Home > Cuminaldehyde (Molecule of the Month for December 2003 )

Picture of Cuminaldehyde

click on the picture above to interact
with the 3D model of the
Cuminaldehyde structure
(this will open a new browser window)

Picture of Cuminaldehyde

Frankincense and myrrh, aromatic resins from spindly trees, were once highly prized from Rome to India, and deemed essential for a host of uses ranging from religious to cosmetic to medicinal. According to Christian belief, the three wise men who traveled to Bethlehem to worship the Christ Child brought gold, frankincense and myrrh as gifts.

Even before the baby Jesus received Myrrh as a gift, over 2000 years ago, Myrrh was one of the most desired and most sought after items in the world. It is mentioned in the Bible over 22 times and it was used as incense in religious rituals. The Egyptians believed in its healing powers: they burned it every day as part of their worshipping rituals. In the Greek culture when soldiers went to battle is was an essential part of their combat gear because of myrrh’s extremely high antiseptic and anti-inflammatory properties. It was used to clean wounds and to prevent infection. It was also used to prevent the spread of gangrene in already infected parts of the body.

Thanks to the domestication of the camel, a complex trade network evolved to transport the priceless resins from the remote valleys, where the trees grew, to the markets where kings and emperors vied for the finest grades. Frankincense and myrrh are both resins -- dried tree sap -- that come from trees common to Somalia. The way that people collect the sap is similar to the way people collect rubber tree sap or pine tree sap. Cutting the tree's bark causes the sap to ooze out of the cut. The sap used to create both frankincense and myrrh comes slowly and is allowed to dry on the tree. The hardened sap is collected and used as frankincense and myrrh. The bushes yielding the resin do not grow more than 9 feet in height, but they are of sturdy build, with knotted branches, and branchlets that stand out at right-angles, ending in a sharp spine. The trifoliate leaves are scanty, small and very unequal, oval and entire. It was first recognized about 1822 at Ghizan on the Red Sea coast, a district so bare and dry that it is called 'Tehama,' meaning 'hell.' Botanically, there is still uncertainty about the origin and identity of the various species.

There are ducts in the bark, and the tissue between them breaks down, forming large cavities, which, with the remaining ducts, becomes filled with a granular secretion which is freely discharged when the bark is wounded, or from natural fissures. It flows as a pale yellow liquid, but hardens to a reddish-brown mass, being found in commerce in tears of many sizes, the average being that of a walnut. The surface is rough and powdered, and the pieces are brittle, with a granular fracture, semi-transparent, oily, and often show whitish marks. The odour and taste are aromatic, the latter also acrid and bitter. It is inflammable, but burns feebly. It has been used from remote ages as an ingredient in incense, perfumes, etc., in the holy oil of the Jews and the Kyphi of the Egyptians for embalming and fumigations. Little appears to be definitely known about the collection of myrrh. It seems probable that the best drug comes from Somaliland, is bought at the fairs of Berbera by the Banians of India, shipped to Bombay, and there sorted, the best coming to Europe and the worst being sent to China. The true myrrh is known in the markets as karam, formerly called Turkey myrrh, and the opaque bdellium as meena harma. The gum makes a good mucilage and the insoluble residue from the tincture can be used in this way. Constituents of Myrrh include a volatile oil, resin (myrrhin), gum, ash, salts, sulphates, benzoates, malates, and acetates of potassa. It is partially soluble in water, alcohol, and ether. It may be tested by a characteristic violet reaction if nitric acid diluted with an equal volume of water is brought into contact with the residue resulting from the boiling of 0.1 gramme of coarsely powdered myrrh with 2 c.c. of 90 per cent alcohol, evaporated in a porcelain dish so as to leave a thin film. The oil is thick, pale yellow, and contains myrrholic acid and heerabolene, a sesquiterpenene. Myrrh oil obtained by the steam distillation of hand picked and selected Burseraceae oleo gum resins produced by Balsamodendron Myrrha. A pale yellow to amber viscid clear oil with a characteristic warm, sweet-balsamic, slightly spicy-medicinal odour. The odour is powerful but agreeable. Immiscible with water. The main consittuents resembles either thymol or carvol C22H32O. The other main constituents are pinene, heerabolene, limonene, dipentene, eugenol, cadinene, cinnamaldehyde, cuminaldehyde among others. Density 0.998-1.022 gm/ml. of freshly distilled oil. It is soluble in alcohol, ether and carbon bisulphide. It is readily oxygenated in air and amongst the products formed is formic acid. It was used in embalming, as a cure for cancer, leprosy, and syphilis. Myrrh, mixed with coriander and honey, was used to treat herpes. It was used as an anti-infectous, anti-inflammatory, antiseptic, astringent and as a tonic.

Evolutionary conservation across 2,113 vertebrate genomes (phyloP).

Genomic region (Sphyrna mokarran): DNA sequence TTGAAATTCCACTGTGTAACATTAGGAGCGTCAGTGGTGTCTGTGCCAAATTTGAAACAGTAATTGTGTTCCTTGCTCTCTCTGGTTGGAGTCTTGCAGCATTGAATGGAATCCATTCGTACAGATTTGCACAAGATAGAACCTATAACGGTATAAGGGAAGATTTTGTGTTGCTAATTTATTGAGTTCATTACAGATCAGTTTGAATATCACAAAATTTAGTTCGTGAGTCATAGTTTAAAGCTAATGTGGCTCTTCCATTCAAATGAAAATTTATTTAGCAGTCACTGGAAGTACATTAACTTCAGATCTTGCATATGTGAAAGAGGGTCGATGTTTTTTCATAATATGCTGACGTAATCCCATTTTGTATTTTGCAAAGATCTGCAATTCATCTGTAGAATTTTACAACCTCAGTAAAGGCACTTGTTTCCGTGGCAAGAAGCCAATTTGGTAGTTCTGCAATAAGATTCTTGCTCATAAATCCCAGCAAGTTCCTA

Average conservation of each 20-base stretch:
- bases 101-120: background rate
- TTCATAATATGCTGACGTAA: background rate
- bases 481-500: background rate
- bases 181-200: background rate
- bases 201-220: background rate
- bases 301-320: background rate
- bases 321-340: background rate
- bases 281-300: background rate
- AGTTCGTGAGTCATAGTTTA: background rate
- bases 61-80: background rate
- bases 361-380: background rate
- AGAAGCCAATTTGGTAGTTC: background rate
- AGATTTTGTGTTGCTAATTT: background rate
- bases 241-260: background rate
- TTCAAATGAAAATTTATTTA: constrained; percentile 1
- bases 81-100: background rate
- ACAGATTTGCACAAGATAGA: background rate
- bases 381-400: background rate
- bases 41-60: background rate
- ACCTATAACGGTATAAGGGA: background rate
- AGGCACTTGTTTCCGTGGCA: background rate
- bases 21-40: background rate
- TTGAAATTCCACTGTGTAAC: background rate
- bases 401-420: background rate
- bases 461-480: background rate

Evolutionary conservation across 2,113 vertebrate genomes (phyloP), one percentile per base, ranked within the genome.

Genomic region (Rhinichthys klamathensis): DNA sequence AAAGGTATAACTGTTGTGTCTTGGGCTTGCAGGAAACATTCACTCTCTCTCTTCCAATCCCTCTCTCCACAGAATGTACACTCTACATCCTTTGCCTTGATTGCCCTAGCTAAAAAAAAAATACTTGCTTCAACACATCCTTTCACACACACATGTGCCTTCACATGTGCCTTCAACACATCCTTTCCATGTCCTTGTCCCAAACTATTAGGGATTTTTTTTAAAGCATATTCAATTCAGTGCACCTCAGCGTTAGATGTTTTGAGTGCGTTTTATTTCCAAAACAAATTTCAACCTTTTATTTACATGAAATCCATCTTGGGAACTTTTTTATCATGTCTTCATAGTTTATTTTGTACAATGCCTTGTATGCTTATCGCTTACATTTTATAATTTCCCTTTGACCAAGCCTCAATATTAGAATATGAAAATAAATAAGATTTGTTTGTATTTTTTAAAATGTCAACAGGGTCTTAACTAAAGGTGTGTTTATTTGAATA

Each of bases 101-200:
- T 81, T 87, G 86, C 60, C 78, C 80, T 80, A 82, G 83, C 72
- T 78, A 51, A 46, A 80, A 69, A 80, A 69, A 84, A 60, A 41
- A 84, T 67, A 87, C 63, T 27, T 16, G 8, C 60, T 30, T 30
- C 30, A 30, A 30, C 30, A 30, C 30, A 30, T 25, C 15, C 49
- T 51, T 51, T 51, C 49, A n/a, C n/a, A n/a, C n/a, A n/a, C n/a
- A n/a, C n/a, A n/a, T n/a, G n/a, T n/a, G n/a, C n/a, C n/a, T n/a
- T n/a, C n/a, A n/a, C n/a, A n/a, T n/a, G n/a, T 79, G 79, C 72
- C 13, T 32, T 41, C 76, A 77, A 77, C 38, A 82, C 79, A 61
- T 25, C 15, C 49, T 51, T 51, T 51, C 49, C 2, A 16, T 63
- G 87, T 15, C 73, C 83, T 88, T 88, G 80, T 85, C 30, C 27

Formal Chemical Name (IUPAC)

Update by Karl Harrison
(Molecule of the Month for December 2003 )